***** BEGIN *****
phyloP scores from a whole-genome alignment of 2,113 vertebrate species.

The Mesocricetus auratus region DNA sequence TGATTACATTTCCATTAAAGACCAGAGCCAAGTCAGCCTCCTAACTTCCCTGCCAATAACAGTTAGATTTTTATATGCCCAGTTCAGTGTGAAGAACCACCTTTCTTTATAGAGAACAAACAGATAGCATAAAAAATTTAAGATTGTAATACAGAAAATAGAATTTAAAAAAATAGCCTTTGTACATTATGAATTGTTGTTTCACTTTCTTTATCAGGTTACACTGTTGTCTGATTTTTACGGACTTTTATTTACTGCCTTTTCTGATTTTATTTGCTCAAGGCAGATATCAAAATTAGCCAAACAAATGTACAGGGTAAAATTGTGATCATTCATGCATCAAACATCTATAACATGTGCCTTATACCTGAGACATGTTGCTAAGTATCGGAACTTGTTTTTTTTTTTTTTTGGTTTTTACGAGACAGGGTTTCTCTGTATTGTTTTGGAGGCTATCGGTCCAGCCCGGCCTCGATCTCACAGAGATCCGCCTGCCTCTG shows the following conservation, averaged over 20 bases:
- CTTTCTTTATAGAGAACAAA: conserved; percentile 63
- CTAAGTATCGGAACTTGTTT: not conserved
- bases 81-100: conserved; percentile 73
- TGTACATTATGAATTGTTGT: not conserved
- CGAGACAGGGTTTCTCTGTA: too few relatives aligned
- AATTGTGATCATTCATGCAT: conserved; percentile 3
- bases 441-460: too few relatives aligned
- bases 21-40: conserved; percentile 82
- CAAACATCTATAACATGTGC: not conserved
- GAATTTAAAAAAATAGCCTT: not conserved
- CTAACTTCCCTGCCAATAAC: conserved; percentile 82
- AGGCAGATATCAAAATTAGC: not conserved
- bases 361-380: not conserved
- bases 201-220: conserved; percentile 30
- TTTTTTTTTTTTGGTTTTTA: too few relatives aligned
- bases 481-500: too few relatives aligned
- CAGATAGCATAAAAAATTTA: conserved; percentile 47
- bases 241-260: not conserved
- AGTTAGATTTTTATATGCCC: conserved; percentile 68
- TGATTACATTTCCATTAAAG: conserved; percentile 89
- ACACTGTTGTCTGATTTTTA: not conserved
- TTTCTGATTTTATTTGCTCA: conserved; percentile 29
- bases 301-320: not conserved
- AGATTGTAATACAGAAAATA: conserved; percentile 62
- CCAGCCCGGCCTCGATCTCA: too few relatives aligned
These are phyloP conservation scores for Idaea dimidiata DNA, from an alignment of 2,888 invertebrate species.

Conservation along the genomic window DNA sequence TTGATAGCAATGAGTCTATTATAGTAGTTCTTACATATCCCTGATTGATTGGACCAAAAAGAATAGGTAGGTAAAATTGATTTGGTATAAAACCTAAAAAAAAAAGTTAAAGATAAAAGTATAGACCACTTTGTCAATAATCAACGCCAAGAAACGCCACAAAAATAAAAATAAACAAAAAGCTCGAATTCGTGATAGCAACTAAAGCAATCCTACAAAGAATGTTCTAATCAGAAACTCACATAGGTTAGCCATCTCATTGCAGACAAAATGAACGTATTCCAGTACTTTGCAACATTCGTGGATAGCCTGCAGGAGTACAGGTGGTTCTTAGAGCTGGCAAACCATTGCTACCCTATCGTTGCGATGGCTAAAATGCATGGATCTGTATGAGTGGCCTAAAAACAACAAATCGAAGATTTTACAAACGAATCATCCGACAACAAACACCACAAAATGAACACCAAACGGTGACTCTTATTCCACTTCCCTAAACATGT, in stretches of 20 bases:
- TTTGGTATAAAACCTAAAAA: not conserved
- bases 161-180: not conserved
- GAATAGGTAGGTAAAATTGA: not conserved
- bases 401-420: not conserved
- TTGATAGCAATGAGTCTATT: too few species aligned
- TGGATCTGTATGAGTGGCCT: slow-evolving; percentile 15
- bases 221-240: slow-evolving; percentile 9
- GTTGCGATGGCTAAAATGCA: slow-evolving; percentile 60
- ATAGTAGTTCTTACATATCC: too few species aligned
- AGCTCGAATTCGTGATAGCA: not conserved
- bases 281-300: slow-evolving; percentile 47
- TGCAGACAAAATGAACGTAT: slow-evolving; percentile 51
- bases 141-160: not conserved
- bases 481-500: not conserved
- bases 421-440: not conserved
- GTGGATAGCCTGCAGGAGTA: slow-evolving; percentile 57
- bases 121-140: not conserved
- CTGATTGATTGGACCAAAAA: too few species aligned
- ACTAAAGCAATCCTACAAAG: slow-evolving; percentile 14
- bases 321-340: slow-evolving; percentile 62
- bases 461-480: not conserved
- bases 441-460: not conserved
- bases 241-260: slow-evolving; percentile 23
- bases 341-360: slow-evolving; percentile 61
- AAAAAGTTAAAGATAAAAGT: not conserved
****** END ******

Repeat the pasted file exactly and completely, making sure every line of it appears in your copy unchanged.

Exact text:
phyloP scores from a whole-genome alignment of 2,113 vertebrate species.

The Mesocricetus auratus region DNA sequence TGATTACATTTCCATTAAAGACCAGAGCCAAGTCAGCCTCCTAACTTCCCTGCCAATAACAGTTAGATTTTTATATGCCCAGTTCAGTGTGAAGAACCACCTTTCTTTATAGAGAACAAACAGATAGCATAAAAAATTTAAGATTGTAATACAGAAAATAGAATTTAAAAAAATAGCCTTTGTACATTATGAATTGTTGTTTCACTTTCTTTATCAGGTTACACTGTTGTCTGATTTTTACGGACTTTTATTTACTGCCTTTTCTGATTTTATTTGCTCAAGGCAGATATCAAAATTAGCCAAACAAATGTACAGGGTAAAATTGTGATCATTCATGCATCAAACATCTATAACATGTGCCTTATACCTGAGACATGTTGCTAAGTATCGGAACTTGTTTTTTTTTTTTTTTGGTTTTTACGAGACAGGGTTTCTCTGTATTGTTTTGGAGGCTATCGGTCCAGCCCGGCCTCGATCTCACAGAGATCCGCCTGCCTCTG shows the following conservation, averaged over 20 bases:
- CTTTCTTTATAGAGAACAAA: conserved; percentile 63
- CTAAGTATCGGAACTTGTTT: not conserved
- bases 81-100: conserved; percentile 73
- TGTACATTATGAATTGTTGT: not conserved
- CGAGACAGGGTTTCTCTGTA: too few relatives aligned
- AATTGTGATCATTCATGCAT: conserved; percentile 3
- bases 441-460: too few relatives aligned
- bases 21-40: conserved; percentile 82
- CAAACATCTATAACATGTGC: not conserved
- GAATTTAAAAAAATAGCCTT: not conserved
- CTAACTTCCCTGCCAATAAC: conserved; percentile 82
- AGGCAGATATCAAAATTAGC: not conserved
- bases 361-380: not conserved
- bases 201-220: conserved; percentile 30
- TTTTTTTTTTTTGGTTTTTA: too few relatives aligned
- bases 481-500: too few relatives aligned
- CAGATAGCATAAAAAATTTA: conserved; percentile 47
- bases 241-260: not conserved
- AGTTAGATTTTTATATGCCC: conserved; percentile 68
- TGATTACATTTCCATTAAAG: conserved; percentile 89
- ACACTGTTGTCTGATTTTTA: not conserved
- TTTCTGATTTTATTTGCTCA: conserved; percentile 29
- bases 301-320: not conserved
- AGATTGTAATACAGAAAATA: conserved; percentile 62
- CCAGCCCGGCCTCGATCTCA: too few relatives aligned
These are phyloP conservation scores for Idaea dimidiata DNA, from an alignment of 2,888 invertebrate species.

Conservation along the genomic window DNA sequence TTGATAGCAATGAGTCTATTATAGTAGTTCTTACATATCCCTGATTGATTGGACCAAAAAGAATAGGTAGGTAAAATTGATTTGGTATAAAACCTAAAAAAAAAAGTTAAAGATAAAAGTATAGACCACTTTGTCAATAATCAACGCCAAGAAACGCCACAAAAATAAAAATAAACAAAAAGCTCGAATTCGTGATAGCAACTAAAGCAATCCTACAAAGAATGTTCTAATCAGAAACTCACATAGGTTAGCCATCTCATTGCAGACAAAATGAACGTATTCCAGTACTTTGCAACATTCGTGGATAGCCTGCAGGAGTACAGGTGGTTCTTAGAGCTGGCAAACCATTGCTACCCTATCGTTGCGATGGCTAAAATGCATGGATCTGTATGAGTGGCCTAAAAACAACAAATCGAAGATTTTACAAACGAATCATCCGACAACAAACACCACAAAATGAACACCAAACGGTGACTCTTATTCCACTTCCCTAAACATGT, in stretches of 20 bases:
- TTTGGTATAAAACCTAAAAA: not conserved
- bases 161-180: not conserved
- GAATAGGTAGGTAAAATTGA: not conserved
- bases 401-420: not conserved
- TTGATAGCAATGAGTCTATT: too few species aligned
- TGGATCTGTATGAGTGGCCT: slow-evolving; percentile 15
- bases 221-240: slow-evolving; percentile 9
- GTTGCGATGGCTAAAATGCA: slow-evolving; percentile 60
- ATAGTAGTTCTTACATATCC: too few species aligned
- AGCTCGAATTCGTGATAGCA: not conserved
- bases 281-300: slow-evolving; percentile 47
- TGCAGACAAAATGAACGTAT: slow-evolving; percentile 51
- bases 141-160: not conserved
- bases 481-500: not conserved
- bases 421-440: not conserved
- GTGGATAGCCTGCAGGAGTA: slow-evolving; percentile 57
- bases 121-140: not conserved
- CTGATTGATTGGACCAAAAA: too few species aligned
- ACTAAAGCAATCCTACAAAG: slow-evolving; percentile 14
- bases 321-340: slow-evolving; percentile 62
- bases 461-480: not conserved
- bases 441-460: not conserved
- bases 241-260: slow-evolving; percentile 23
- bases 341-360: slow-evolving; percentile 61
- AAAAAGTTAAAGATAAAAGT: not conserved